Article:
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Dehyrdating tomatoes

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I dehydrate tomatoes and lots of other food crops in an electric dehydrator, but if you live in an arid climate you can use a solar dehydrator instead.

Tomatoes are around 93 percent water, so even in an electric dehydrator they take a long time to dry.

This time of year you will hear a steady hum at my house, but it’s not the air conditioner.

The food dehydrator’s little fan spins hour after hour, generating the sweet aroma of drying tomatoes.

And cherries are usually so small, they dry out into hard-to-reconstitute little husks. Varieties like ‘Saucy Paste’, ‘Amish Paste’ and ‘San Marzano’ are some favorites, but select what you grow based on varieties known to perform best in your area. In hot, warm locales, you may have luck drying tomatoes in the sun or in a solar oven, but this method isn’t for most and may result in critters or rot getting your crop before it finishes drying. By adding a bit of herbs, spices and oil, the tomatoes will have a bit of added flavor when you reconstitute them later.

Paste tomatoes, on the other hand, generally contain little or no seed material. If you aren’t harvesting from your own garden, buy enough to make dehydrating worthwhile. Once you have your dehydrator in place and your tomato crop is rolling in, you’ll need to prepare your paste tomatoes for dehydrating. Try a making a seasoned batch and a plain batch to determine which works best for you.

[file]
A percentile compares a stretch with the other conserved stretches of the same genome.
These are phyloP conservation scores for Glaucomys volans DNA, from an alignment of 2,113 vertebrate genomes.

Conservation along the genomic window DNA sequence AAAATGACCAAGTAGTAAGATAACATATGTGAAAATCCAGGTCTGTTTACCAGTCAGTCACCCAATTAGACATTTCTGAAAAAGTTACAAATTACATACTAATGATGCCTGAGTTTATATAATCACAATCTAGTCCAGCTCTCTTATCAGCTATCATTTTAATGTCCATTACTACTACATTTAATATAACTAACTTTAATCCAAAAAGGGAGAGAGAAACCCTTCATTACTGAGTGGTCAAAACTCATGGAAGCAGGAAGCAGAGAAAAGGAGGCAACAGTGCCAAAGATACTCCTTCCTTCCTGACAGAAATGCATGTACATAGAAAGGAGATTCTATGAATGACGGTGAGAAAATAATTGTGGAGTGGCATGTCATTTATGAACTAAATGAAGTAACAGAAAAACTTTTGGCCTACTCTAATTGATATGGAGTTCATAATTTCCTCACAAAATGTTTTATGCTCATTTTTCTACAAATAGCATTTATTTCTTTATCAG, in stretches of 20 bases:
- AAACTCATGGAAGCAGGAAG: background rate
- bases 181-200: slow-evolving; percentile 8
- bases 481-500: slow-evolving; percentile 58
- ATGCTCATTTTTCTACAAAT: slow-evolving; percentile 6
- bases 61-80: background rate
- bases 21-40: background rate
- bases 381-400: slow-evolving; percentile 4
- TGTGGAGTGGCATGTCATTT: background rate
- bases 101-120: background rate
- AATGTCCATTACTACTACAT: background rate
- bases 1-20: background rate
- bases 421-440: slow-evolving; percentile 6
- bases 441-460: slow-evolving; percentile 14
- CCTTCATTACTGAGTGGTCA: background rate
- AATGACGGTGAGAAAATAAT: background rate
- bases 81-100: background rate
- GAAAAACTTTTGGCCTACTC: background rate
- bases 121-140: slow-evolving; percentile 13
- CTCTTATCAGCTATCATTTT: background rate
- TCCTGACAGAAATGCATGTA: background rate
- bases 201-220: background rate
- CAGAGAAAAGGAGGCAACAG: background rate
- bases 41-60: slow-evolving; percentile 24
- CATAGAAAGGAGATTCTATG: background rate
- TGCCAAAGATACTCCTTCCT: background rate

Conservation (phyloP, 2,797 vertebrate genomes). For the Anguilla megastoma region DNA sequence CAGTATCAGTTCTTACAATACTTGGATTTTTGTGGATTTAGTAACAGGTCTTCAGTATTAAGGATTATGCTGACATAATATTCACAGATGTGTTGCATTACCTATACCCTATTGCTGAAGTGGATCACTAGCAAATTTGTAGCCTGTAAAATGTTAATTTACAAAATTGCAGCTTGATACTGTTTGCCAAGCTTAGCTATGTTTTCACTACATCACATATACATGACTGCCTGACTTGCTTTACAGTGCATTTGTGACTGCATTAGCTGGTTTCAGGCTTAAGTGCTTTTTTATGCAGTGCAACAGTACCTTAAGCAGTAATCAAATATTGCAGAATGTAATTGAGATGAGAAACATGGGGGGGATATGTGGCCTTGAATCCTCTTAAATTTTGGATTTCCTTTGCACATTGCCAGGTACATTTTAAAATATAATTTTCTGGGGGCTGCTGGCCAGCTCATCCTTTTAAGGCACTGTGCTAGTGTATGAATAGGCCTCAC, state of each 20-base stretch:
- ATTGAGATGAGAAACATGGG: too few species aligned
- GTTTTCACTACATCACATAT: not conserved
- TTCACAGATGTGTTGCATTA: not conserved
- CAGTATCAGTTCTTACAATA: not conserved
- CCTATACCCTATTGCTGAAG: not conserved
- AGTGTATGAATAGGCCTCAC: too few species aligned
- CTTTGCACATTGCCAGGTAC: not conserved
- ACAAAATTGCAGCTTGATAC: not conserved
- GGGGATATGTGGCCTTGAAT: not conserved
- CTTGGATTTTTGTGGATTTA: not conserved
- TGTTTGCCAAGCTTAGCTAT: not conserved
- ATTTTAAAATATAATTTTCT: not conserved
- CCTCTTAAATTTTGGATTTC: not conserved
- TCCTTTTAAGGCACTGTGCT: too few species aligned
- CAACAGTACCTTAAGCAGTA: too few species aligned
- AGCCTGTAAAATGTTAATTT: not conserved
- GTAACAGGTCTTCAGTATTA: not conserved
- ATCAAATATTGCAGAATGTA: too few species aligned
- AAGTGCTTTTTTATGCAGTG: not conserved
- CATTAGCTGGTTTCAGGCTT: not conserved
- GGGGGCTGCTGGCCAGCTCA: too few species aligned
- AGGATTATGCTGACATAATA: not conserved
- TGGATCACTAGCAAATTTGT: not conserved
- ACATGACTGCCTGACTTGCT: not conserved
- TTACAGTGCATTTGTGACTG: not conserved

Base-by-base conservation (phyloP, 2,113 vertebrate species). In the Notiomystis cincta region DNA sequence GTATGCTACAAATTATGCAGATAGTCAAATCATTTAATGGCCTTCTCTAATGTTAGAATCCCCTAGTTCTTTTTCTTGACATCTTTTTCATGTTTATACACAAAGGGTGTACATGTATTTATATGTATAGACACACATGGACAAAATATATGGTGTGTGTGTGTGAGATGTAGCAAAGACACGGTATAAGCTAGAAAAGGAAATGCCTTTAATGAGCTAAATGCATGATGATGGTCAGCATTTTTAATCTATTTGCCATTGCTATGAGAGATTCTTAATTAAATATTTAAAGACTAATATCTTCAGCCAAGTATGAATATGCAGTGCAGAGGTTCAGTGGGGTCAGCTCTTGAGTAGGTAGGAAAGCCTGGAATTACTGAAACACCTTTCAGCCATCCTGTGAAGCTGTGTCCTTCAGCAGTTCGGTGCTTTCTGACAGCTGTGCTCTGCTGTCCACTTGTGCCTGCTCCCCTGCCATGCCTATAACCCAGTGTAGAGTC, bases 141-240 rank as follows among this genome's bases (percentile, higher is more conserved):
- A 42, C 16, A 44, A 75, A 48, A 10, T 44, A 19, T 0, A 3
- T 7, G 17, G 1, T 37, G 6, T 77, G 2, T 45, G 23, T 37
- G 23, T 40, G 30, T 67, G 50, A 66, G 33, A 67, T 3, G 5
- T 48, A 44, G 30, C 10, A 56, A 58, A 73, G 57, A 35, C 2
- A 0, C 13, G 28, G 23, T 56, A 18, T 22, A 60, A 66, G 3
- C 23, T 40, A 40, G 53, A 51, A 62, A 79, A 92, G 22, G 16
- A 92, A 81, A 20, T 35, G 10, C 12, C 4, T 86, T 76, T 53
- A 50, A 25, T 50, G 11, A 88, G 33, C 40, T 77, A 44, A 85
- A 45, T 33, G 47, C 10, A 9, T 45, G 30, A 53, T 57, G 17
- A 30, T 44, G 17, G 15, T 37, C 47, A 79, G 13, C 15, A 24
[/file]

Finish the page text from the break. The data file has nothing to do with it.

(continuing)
They require very little in the way of safety processing, and it only takes a little room to store a lot of them.

Other than chicken food I really couldn’t think of much use for them. Try to get them flat and don’t layer them as they don’t dry well then.If you don't have a slicer like this, simply use a very sharp knife and make your slices as even as possible. Or use it to thicken up tomato based soups or stew. Just place dried tomatoes in a blender and blend until it is a powder.You may have to stop occasionally and scrape the sides but I've not had a problem with getting it all blended. Turn the jar upside down and leave it on the counter for a day or two. If you notice moisture, your tomatoes were not dry enough. If no moisture shows up, it is good to go on the shelf.Although just about any variety of tomato will dehydrate, paste tomatoes work best. At this point, you may choose to fill your dehydrator trays with the prepared tomatoes, flip it on and start the drying process.Slicers tend to be filled with seeds and juice, which is extracted before drying, leaving little “meat” to dehydrate. Or, you can toss the tomatoes with a few herbs, salt, a dash of sugar and a spoonful of olive oil first.If possible, try running your first batch starting in the morning on a day when you will be home to check it periodically.